# General Sequence of Events for a 2D shooter

I'm having some trouble understanding ways to sequence events in my game. Assume the game is data driven, what is the best way to control the events?

Do I have some sort of EventSequencer that loads all the possible events for a level and the enemies? If so, would it be a list of events that I 'fire' off one at a time into the game engine and when the event is completed or finished, remove the event and fire the next one?

My thoughts were similar to the above questions: Build an event sequencer that manages what event is running and loads the proper event (enemy wave, boss battle, etc)...

I'm just not sure if this is a good idea.

• It sounds like you're suffering from design paralysis. Why don't you just try it and get back to us when you actually have a real problem instead of a theoretical one? – Tetrad Mar 23 '13 at 13:08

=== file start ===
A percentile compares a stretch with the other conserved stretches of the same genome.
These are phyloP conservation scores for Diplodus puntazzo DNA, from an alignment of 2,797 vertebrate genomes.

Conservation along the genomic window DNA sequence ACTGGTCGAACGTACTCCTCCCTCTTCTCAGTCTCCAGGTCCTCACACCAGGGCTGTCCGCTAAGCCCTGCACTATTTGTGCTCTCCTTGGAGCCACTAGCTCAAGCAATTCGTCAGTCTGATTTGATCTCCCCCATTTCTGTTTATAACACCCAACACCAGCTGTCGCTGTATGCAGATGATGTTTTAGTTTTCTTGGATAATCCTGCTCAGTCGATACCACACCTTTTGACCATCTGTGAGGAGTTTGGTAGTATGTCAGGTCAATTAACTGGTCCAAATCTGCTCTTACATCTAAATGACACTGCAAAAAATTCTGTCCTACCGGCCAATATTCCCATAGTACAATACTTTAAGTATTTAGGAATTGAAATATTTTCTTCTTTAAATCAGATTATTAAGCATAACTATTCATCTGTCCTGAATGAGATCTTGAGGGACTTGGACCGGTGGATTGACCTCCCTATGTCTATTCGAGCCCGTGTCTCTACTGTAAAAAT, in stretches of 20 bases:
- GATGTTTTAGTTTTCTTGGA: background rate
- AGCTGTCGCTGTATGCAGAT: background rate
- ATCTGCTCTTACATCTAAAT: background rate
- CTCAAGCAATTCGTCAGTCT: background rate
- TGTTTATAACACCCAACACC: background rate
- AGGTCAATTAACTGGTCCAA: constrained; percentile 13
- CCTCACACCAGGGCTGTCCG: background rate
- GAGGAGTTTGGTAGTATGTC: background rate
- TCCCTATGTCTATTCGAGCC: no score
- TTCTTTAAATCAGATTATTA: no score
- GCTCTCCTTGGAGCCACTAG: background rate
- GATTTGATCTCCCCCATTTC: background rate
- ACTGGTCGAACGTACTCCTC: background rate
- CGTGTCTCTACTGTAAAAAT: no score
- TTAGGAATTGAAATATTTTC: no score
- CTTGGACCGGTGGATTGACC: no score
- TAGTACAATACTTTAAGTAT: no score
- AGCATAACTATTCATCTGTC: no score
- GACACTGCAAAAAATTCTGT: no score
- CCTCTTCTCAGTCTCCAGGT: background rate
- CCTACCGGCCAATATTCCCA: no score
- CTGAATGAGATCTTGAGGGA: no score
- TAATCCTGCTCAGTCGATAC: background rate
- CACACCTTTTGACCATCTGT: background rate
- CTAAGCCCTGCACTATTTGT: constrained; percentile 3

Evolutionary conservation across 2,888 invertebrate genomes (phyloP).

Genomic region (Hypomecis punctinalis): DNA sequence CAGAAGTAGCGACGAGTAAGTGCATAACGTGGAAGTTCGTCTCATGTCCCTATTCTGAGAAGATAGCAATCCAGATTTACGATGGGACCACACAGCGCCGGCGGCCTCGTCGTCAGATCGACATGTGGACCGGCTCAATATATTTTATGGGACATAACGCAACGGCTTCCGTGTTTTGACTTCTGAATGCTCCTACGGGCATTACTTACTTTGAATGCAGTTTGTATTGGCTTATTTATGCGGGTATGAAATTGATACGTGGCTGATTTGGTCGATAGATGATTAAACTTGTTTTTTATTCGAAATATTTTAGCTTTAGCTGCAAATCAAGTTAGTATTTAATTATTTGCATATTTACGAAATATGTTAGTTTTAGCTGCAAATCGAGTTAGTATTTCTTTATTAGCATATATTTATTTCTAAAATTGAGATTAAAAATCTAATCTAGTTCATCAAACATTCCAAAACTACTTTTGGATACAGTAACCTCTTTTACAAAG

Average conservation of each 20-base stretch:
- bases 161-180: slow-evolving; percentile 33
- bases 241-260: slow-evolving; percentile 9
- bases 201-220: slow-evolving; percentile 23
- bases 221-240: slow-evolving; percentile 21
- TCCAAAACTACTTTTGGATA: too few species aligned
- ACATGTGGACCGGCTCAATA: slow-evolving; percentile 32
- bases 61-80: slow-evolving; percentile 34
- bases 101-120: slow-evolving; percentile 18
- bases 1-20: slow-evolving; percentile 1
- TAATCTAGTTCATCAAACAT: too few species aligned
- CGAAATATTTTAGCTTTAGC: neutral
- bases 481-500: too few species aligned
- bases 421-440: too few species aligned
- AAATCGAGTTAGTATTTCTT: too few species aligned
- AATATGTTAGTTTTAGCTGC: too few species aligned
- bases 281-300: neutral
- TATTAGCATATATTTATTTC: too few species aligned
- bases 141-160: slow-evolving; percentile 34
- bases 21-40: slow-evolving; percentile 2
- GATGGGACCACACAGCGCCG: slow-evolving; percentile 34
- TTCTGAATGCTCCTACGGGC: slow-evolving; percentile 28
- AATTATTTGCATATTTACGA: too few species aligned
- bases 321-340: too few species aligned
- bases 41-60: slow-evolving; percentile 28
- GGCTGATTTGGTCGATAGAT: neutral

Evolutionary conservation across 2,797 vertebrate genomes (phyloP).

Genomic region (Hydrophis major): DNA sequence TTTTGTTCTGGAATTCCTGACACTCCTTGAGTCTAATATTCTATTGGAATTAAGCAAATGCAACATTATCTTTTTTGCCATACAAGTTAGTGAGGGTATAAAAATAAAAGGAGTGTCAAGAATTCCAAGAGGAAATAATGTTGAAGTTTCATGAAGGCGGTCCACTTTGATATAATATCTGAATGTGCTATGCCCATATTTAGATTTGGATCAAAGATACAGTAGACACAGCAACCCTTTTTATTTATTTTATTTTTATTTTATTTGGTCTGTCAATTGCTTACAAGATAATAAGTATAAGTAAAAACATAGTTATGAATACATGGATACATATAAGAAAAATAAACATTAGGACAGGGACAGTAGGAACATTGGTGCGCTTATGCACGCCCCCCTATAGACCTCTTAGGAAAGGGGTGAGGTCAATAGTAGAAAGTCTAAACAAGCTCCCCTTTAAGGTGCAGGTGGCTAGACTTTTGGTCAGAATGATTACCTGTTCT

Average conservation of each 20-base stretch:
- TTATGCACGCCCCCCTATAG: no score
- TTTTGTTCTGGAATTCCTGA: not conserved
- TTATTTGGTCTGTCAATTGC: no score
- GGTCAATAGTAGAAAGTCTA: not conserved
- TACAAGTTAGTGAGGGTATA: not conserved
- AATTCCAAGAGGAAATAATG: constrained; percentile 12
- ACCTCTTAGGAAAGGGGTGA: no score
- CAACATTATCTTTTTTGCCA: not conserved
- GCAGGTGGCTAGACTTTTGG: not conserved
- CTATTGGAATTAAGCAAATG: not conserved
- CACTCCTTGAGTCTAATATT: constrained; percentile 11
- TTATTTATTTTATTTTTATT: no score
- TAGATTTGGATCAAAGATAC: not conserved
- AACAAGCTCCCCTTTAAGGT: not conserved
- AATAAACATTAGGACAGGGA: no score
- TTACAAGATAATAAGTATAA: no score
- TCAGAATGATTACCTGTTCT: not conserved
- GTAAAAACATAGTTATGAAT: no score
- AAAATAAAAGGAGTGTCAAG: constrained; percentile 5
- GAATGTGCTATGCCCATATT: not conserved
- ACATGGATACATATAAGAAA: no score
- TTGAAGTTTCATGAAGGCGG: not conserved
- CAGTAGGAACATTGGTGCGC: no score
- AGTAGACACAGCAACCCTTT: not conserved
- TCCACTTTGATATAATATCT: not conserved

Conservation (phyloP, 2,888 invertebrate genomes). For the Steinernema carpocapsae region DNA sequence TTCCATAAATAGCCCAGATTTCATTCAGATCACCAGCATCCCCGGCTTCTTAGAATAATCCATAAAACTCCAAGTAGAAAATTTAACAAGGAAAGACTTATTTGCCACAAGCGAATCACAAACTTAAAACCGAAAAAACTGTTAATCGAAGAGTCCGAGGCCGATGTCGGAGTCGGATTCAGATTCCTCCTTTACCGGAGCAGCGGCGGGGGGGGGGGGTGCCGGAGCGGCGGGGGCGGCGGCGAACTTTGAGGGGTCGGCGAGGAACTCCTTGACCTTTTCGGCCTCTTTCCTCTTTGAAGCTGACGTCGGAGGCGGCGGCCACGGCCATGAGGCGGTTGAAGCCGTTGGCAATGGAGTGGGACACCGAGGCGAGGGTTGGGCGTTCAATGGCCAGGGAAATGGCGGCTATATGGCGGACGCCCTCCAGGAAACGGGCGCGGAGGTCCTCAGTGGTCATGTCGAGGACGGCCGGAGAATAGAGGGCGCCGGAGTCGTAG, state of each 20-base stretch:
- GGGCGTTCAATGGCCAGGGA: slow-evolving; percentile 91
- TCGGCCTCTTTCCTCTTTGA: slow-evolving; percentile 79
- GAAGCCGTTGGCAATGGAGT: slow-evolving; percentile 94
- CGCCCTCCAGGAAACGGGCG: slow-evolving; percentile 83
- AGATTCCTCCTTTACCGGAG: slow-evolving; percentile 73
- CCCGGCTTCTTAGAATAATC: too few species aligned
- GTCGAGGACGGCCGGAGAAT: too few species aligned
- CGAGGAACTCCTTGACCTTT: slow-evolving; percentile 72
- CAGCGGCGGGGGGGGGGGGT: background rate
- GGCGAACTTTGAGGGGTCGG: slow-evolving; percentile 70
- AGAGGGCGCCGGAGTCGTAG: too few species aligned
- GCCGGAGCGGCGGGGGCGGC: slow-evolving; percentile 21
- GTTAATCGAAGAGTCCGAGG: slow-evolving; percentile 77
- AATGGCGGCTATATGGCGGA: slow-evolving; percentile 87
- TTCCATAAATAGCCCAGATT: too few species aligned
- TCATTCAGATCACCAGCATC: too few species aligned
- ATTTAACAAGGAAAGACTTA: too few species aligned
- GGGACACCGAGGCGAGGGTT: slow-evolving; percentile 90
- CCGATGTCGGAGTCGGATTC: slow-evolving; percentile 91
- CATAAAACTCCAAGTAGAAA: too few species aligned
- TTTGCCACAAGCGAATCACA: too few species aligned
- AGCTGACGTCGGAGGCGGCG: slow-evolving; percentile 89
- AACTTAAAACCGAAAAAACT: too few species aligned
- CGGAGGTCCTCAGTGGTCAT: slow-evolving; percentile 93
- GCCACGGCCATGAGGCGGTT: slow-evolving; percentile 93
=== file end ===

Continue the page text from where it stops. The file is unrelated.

• Sounds like you need trigger zones (e.g. an area or volume which can start events when the player enters/leaves it). I'd store the position and extends (and maybe orientation and shape) of the trigger zone and a reference to the script which should be executed upon entering the trigger zone with the level data. A script can be as simple as a single command (e.g. spawn an enemy) or a list of commands (spawn explosion, spawn enemy, change to boss fight state). – Exilyth Mar 23 '13 at 14:21

Based on your example "events", I would probably use a state machine with rules on which state can come next. You can be in EnemyWave state, and as soon as the last enemy is killed switch to BossBattle state. A simplistic code fragment might look like this

class EnemyWave : State
{
void main()
{
// Game logic for handling the enemy wave
}
State nextState()
{
{
return new BossBattle();
}
else
{
return this;
}
}
}

mainLoop()
{
// Game logic goes here

// State specific logic
currentState.Main();

// More game logic

// Ask state for next state
currentState = currentState.nextState();
}


If the game is data driven, then your nextState condition would be driven by your data, and your game logic for the particular state just gets swapped in.